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- Downing Street announces Article 50 process will be triggered next Wednesday
- Means Theresa May has kept to her promise of beginning Brexit by end of March
- PM will make statement to Commons after letter handed to European Council
By James Tapsfield, Political Editor For Mailonline and Tim Sculthorpe, Deputy Political Editor For Mailonline
Published: 07:30 EDT, 20 March 2017 | Updated: 07:36 EDT, 20 March 2017
Theresa May will take the historic step of triggering Brexit on March 29, Downing Street announced today.
The Prime Minister has informed the EU that it can expect the letter formally invoking Article 50 to begin the divorce proceedings on that date.
Mrs May will make a statement to the Commons the same day, No10 said.
The news comes as tensions escalate with Brussels ahead of the looming negotiations.
There are fears the talks could quickly turn nasty - with Downing Street insisting the PM is ready to 'walk away' if there is an attempt to punish us for leaving.
The PM's spokesman stressed today that the EU had promised to give its initial response within 48 hours of the move.
Asked whether the UK would definitely be out of the bloc by March 29, 2019, the spokesman said: 'We have said we expect this to be a two year process.
'We are confident that is what we will achieve.'
The two-year timeframe set out by EU treaties can only be extended with unanimous approval from all the remaining 27 EU member states.
'We are on the threshold of the most important negotiation for this country for a generation.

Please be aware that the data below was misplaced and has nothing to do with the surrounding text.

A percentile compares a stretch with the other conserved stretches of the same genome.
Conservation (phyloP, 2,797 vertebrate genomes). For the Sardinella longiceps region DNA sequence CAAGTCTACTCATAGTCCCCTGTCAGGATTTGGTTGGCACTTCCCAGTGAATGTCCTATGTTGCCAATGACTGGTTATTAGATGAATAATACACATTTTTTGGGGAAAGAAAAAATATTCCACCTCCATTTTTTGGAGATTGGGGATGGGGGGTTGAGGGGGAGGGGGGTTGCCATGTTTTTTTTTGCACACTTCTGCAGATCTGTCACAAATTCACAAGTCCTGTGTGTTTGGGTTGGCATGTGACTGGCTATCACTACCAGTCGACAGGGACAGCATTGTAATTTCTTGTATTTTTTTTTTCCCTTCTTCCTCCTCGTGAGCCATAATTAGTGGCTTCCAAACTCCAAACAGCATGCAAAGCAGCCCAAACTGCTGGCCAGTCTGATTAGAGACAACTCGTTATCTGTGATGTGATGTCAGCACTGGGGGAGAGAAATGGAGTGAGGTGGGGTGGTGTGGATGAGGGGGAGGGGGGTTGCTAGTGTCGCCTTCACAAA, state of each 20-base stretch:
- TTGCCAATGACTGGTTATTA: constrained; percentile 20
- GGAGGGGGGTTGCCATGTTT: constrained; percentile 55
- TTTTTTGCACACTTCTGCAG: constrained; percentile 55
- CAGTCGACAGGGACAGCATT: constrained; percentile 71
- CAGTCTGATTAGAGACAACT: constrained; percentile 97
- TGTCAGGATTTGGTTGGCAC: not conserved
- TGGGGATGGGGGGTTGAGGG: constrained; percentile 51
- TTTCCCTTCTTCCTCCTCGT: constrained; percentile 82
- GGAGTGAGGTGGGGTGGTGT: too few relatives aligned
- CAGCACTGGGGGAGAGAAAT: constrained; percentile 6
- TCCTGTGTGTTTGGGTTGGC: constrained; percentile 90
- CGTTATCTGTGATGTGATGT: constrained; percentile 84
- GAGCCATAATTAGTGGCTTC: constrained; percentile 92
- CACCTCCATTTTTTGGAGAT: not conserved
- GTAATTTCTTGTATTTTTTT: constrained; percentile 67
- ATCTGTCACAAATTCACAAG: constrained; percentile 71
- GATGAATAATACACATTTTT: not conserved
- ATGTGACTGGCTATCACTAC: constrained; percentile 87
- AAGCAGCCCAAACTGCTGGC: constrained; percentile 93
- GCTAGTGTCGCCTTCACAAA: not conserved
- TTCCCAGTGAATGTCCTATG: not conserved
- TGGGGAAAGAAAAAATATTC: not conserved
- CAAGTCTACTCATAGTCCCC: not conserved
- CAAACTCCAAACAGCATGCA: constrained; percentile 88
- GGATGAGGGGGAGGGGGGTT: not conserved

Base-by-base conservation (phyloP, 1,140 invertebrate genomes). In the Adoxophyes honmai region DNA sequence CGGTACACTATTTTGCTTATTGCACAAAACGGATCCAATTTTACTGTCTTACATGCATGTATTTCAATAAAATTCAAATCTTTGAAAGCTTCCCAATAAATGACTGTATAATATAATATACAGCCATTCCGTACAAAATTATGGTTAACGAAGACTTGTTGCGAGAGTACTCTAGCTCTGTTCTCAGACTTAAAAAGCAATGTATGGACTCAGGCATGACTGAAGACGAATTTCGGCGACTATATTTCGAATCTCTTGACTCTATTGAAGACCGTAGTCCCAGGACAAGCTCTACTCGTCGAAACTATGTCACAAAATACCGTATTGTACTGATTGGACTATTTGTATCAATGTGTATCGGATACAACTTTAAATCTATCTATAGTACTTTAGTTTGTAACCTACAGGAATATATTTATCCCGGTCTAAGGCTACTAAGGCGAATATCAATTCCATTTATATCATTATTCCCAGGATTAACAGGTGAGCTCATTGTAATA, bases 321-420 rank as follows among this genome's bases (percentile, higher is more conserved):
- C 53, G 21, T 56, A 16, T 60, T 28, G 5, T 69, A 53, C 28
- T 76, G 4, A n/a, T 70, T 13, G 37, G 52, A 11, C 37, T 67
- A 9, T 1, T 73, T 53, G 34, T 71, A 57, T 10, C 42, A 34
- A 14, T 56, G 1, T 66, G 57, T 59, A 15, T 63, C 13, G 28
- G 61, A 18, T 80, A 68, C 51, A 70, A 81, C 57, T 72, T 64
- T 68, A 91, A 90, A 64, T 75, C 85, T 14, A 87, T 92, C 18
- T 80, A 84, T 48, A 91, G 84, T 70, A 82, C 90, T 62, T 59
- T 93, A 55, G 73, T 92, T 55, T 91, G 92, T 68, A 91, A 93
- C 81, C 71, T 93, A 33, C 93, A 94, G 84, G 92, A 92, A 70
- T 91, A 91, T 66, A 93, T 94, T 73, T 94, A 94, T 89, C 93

'The Government is clear in its aims: a deal that works for every nation and region of the UK and indeed for all of Europe – a new, positive partnership between the UK and our friends and allies in the European Union.'
Jean-Claude Junker has ramped up tensions by insisting no other countries will want to leave the EU after they see how badly Britain is punished.
The European Commission President voiced confidence that the 'example' of the UK would ensure the survival of the Brussels club.
He also threatened that Mrs May will have to accept demands from the EU for a divorce bill.
Asked by Bild am Sonntag newspaper he was concerned other member states will follow Britain's example in quitting, Mr Juncker said: 'No. Britain's example will make everyone realise that it's not worth leaving.'
He added: 'On the contrary, the remaining member states will fall in love with each other again and renew their vows with the European Union.'
Mr Juncker also said Britain would need to get used to being treated as a non-member.
EU commission president Jean-Claude Juncker said the 'example' of Britain would ensure other countries did not leave the bloc
'Half memberships and cherry-picking aren't possible. In Europe you eat what's on the table or you don't sit at the table,' he added.
The EU is holding a summit this week to mark the 60th anniversary of the Treaty of Rome.
Mrs May will not be attending in order to avoid overshadowing the event and aggravating tensions.
The 27 states are expected to declare that 'Europe is our common future' in a show of unity.